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    What is Goods and Services Tax (GST)? It is a destination based tax on consumption of goods and services. It is proposed to be levied at all stages right from manufacture up to final consumption with credit of taxes paid at previous stages available as set off. In a nutshell, only value addition will be taxed and burden of tax is to be borne by the final consumer. Which of the existing taxes are proposed to be subsumed under GST? The GST would replace the following taxes: (i) Taxes currently levied and collected by the Centre: Central Excise duty Duties of Excise (Medicinal and Toilet Preparations) Additional Duties of Excise (Goods of Special Importance) Additional Duties of Excise (Textiles and Textile Products) Additional Duties of Customs (commonly known as CVD) Special Additional Duty of Customs (SAD) Service Tax. What principles were adopted for subsuming the above taxes under GST? The various Central, State and Local levies were examined to identify their possibility of being subsumed under GST. While identifying, the following principles were kept in mind: (i) Taxes or levies to be subsumed should be primarily in the nature of indirect taxes, either on the supply of goods or on the supply of services. (ii) Taxes or levies to be subsumed should be part of the transaction chain which commences with import/manufacture/ production of goods or provision of services at one end and the consumption of goods and services at the other. (iii) The subsumation should result in free flow of tax credit in intra and inter-State levels. The taxes, levies and fees that are not specifically related to supply of goods and services should not be subsumed under GST. (v) Revenue fairness for both the Union and the States individually would need to be attempted. Which are the commodities proposed to be kept outside the purview of GST? Article 366(12A) of the Constitution as amended by 101st Constitutional Amendment Act, 2016 defines the Goods and Services tax (GST) as a tax on supply of goods or services or both, except supply of alcoholic liquor for human consumption. So alcohol for human consumption is kept out of GST by way of definition of GST in constitution. Five petroleum products viz. petroleum crude, motor spirit (petrol), high speed diesel, natural gas and aviation turbine fuel have temporarily been kept out and GST Council shall decide the date from which they shall be included in GST. Furthermore, electricity has been kept out of GST. What type of GST is proposed to be implemented? It would be a dual GST with the Centre and States simultaneously levying it on a common tax base. The GST to be levied by the Centre on intra-State supply of goods and / or services would be called the Central GST (CGST) and that to be levied by the States/ Union territory would be called the State GST (SGST)/ UTGST. Similarly, Integrated GST (IGST) will be levied and administered by Centre on every inter-state supply of goods and services. Why was the Constitution of India amended recently in the context of GST? Currently, the fiscal powers between the Centre and the States are clearly demarcated in the Constitution with almost no overlap between the respective domains. The Centre has the powers to levy tax on the manufacture of goods (except alcoholic liquor for human consumption, opium, narcotics etc.) while the States have the powers to levy tax on the sale of goods. In the case of inter-State sales, the Centre has the power to levy a tax (the Central Sales Tax) but, the tax is collected and retained entirely by the States. As for services, it is the Centre alone that is empowered to levy service tax. Introduction of the GST required amendments in the Constitution so as to simultaneously empower the Centre and the States to levy and collect this tax. The Constitution of India has been amended by the Constitution (one hundred and first amendment) Act, 2016 for this purpose. Article 246A of the Constitution empowers the Centre and the States to levy and collect the GST. What are the benefits which the Country will accrue from GST? Introduction of GST would be a very significant step in the field of indirect tax reforms in India. By amalgamating a large number of Central and State taxes into a single tax and allowing set-off of prior-stage taxes, it would mitigate the ill effects of cascading and pave the way for a common national market. For the consumers, the biggest gain would be in terms of a reduction in the overall tax burden on goods, which is currently estimated at 25 per cent - 30 per cent. Introduction of GST would also make our products competitive in the domestic and international markets. Studies show that this would instantly spur economic growth. There may also be revenue gain for the Centre and the States due to widening of the tax base, increase in trade volumes and improved tax compliance. Last but not the least, this tax, because of its transparent character, would be easier to administer.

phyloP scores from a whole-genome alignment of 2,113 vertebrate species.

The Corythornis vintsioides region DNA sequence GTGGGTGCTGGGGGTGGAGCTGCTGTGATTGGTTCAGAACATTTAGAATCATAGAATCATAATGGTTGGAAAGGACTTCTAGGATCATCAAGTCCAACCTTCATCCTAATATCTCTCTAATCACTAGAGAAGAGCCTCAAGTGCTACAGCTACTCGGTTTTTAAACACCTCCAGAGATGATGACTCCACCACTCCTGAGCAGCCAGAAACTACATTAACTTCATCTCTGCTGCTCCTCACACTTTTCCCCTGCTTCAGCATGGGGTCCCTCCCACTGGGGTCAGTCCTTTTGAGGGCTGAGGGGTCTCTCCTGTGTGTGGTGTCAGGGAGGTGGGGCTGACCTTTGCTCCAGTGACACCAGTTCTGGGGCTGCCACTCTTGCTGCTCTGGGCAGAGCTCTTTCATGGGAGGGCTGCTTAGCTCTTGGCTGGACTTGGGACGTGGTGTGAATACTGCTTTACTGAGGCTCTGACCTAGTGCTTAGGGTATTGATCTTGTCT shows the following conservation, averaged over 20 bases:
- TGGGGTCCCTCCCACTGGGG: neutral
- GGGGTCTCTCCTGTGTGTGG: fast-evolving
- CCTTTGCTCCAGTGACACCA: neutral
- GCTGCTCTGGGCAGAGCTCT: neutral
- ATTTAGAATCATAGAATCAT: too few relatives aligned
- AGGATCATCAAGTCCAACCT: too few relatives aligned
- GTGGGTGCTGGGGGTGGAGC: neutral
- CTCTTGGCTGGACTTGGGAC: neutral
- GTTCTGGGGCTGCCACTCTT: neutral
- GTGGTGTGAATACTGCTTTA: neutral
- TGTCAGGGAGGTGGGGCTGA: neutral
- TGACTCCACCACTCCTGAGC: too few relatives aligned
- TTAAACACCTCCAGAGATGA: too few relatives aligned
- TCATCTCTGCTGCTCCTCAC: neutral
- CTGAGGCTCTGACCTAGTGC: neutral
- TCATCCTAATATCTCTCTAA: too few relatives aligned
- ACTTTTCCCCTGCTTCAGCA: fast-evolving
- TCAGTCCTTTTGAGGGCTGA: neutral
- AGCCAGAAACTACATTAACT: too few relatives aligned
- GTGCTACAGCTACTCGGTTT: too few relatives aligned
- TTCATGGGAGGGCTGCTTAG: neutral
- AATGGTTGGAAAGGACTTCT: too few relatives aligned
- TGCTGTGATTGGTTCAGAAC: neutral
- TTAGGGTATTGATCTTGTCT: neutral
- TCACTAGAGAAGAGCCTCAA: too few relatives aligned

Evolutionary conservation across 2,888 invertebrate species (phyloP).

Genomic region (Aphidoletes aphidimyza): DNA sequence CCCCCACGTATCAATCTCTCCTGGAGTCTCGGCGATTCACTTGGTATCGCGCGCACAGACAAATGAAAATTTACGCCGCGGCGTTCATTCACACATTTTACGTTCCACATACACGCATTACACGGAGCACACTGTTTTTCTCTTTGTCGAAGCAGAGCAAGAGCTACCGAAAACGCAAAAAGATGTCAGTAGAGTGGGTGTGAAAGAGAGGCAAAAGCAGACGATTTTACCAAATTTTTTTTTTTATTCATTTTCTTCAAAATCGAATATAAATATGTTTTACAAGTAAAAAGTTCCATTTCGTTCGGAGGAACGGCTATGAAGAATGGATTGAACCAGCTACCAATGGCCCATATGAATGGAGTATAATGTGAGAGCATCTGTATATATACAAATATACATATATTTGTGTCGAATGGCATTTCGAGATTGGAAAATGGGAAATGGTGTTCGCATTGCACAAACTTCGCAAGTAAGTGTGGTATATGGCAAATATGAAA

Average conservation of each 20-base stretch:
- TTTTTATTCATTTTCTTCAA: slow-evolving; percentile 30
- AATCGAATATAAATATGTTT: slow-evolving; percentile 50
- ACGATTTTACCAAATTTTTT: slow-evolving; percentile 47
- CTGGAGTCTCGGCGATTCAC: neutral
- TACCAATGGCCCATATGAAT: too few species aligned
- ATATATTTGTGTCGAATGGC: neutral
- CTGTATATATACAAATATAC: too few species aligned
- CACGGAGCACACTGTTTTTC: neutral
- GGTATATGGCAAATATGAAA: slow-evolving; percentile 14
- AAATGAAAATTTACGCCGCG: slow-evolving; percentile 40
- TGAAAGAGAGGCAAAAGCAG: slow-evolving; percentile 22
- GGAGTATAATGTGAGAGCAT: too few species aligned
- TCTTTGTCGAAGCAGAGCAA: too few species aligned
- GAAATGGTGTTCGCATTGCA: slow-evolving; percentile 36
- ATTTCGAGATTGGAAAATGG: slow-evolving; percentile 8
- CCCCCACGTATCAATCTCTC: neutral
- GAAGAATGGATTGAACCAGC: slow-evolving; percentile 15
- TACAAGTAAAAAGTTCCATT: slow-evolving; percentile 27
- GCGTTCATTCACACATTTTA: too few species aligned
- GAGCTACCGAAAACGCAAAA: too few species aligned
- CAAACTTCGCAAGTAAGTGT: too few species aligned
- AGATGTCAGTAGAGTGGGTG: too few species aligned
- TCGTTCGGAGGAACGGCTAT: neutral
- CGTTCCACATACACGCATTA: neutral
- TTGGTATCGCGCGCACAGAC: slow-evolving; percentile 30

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    Investments and payments that are eligible for 80C deductions Investments in ELSS funds Section 80c Deductions ELSS stands for Equity Linked Savings Scheme. These are tax-saving mutual funds that invest at least 65% of their assets in the stock markets. Investments of up to Rs 1.5 lakh in ELSS funds can earn a tax break under Section 80C. The advantage of ELSS funds is that they come with the lowest lock-in among all tax-saving investments–just 3 years. Apart from that, because of their equity exposure, ELSS funds are best placed to help you earn inflation-beating returns over the long-term. Even though these tax-saving mutual funds don’t offer guaranteed returns, the best performing ones have generated 12-15% returns over the long-term through the power of compounding interest. Additionally, since ELSS funds are equity-oriented funds, all gains on investments held for over one year are tax-free for the investor. You can invest in a diversified portfolio of ELSS funds through our investment platform . Investments in Public Provident Fund (PPF) Deposits made in a PPF account are eligible for tax deductions under Section 80C. A maximum of Rs 1.5 lakh can be claimed in one financial year. PPF gives guaranteed interest that is fixed by the Finance Ministry for every financial year. The current interest from the PPF for FY2016-17 is set at 8.1% that is compounded annually. The PPF has a tenure of 15 years, after which the withdrawals are tax-free. While the PPF doesn’t allow premature withdrawals, the account holder can take loans against the corpus in their PPF account. Additionally, an employer’s contribution to the Employee Provident Fund (EPF) account also earns a tax break under Section 80C of up to Rs 1.5 lakh. Investments in Employee Provident Fund (EPF) An employee’s contribution to the Employee Provident Fund (EPF) account also earns a tax break under Section 80C of up to Rs 1.5 lakh. This amounts to 12% of salary that is deducted by an employer and deposited in the EPF or other recognised provident fund. The current interest rate on the EPF is 8.8%. Investments in Tax-saving Fixed Deposits (FD) Tax-saving FDs are like regular fixed deposits, but come with a lock-in period of 5 years and tax break under Section 80C on investments of up to Rs 1.5 lakh. Different banks offer different interest on the tax-saving FDs, which range from 7-9%. The returns are guaranteed and the FDs offer 100% capital protection. But upon maturity, the interest is added to the investor’s taxable income. Investments in National Pension System (NPS) The NPS is a pension scheme that has been started by the Indian Government to allow the unorganised sector and working professionals to have a pension after retirement. Investments of up to Rs 1.5 lakh can be used to avail tax deductions under Section 80C. An additional Rs 50, 000 can also be invested in the NPS for tax deductions under Section 80CCD(1B). The NPS offers different plans that the subscriber can choose as per their risk profile. But the highest exposure to equity is capped at 50%. An option to change designated pension fund managers is also allowed. However, a major disadvantage of the NPS is that the proceeds upon maturity are taxable. Furthermore, there is no guarantee of the returns that can be earned from the NPS. Purchase of National Savings Certificates (NSC) NSCs are eligible for tax breaks for the financial year in which they are purchased. Investments of up to Rs 1.5 lakh in NSCs can be made to save taxes under Section 80C. NSCs can be bought from designated post offices and come with a lock-in period of 5 years. The interest is compounded annually but is taxable. The current interest rate for FY2016-17 on NSC is 8.1%. Investments in Unit Linked Insurance Plans (ULIP) ULIPs are a mix of insurance and investment. A part of the invested amount in ULIPs is used to provide insurance and the rest of the amount is invested in the stock markets. Investments of up to Rs 1.5 lakh in ULIPs are eligible for tax breaks under Section 80C. ULIPs don’t offer guaranteed returns because they are an equity market-linked product. The disadvantage of ULIPs is that they don’t offer clarity on where the investments are made and how much of the invested amount is deducted for commissions and expenses. Investments in Sukanya Samriddhi Yojana Deposits of up to Rs 1.5 lakh can be added to a Sukanya Samriddhi Yojana account for tax saving under Section 80C. The current interest rate for FY2016-17 on Sukanya Samriddhi Yojana deposits has been set at 8.6%. Deposits in this scheme have to be made for a girl child by the parent or guardian. The interest is compounded annually and is fully exempt from tax. The receipts upon maturity are also tax-free. The Sukanya Samriddhi Yojana account matures 21 years after opening the account. A partial withdrawal of up to 50% of the previous year’s balance is allowed after the account holder turns 18. Investments in Senior Citizens Savings Scheme (SCSS) The SCSS is a scheme exclusively for anyone who is over 60 years old or someone over 55 who has opted for retirement. The scheme has a maturity period of 5 years and gives 8.6% per annum. Investments of up to Rs 1.5 lakh in SCSS can be made to save taxes under Section 80C. AY comes after FY. Both AY and FY begin on the 1st of April and end on the 31st of March. Income is earned in FY and taxes on that income is paid in AY. For instance if FY is 2016-17 then AY will be 2017-18. Comparison of popular 80C investments Investment Risk Profile Interest Guaranteed Returns Lock-in Period ELSS funds Equity-related risk 12-15% expected No 3 years PPF Risk-free 8.1% Yes 15 years NPS Equity-related 8-10% expected No Till retirement NSC Risk-free 8.1% Yes 5 years FD Risk-free 7-9% expected Yes 5 years ULIP Equity-related risk 8-10% expected No 5 years Sukanya Samriddhi Risk-free 8.6% Yes 21 years SCSS Risk-free 8.6% Yes 5 years Other investments under Section 80C that earn a tax break: 5 year deposit scheme in post office Subscriptions of notified securities like NSS Sum paid to National Housing Bank’s Home Loan Account Scheme Contribution to notified LIC annuity plan Subscription to notified bonds of National Bank for Agriculture and Rural Development Payments eligible for tax saving deductions under Section 80C Life insurance premium The annual premium paid for life insurance in the name of the taxpayer or the taxpayer’s wife and children is an eligible tax-saving payment under Section 80C. The deduction is valid only if the premium is less than 10% of the sum assured. Children’s tuition fees The tuition fee paid for the education of two children is eligible for tax deduction under Section 80C of up to Rs 1.5 lakh. The fee can be paid to any school, college, university or educational institute situated in India. The fees have to be for a full-time course only. Repayment of home loan The repayment of the principal of a loan taken to buy or construct a residential property is eligible for tax deductions under Section 80C. This deduction is also applicable on stamp duty, registration fees and transfer expenses.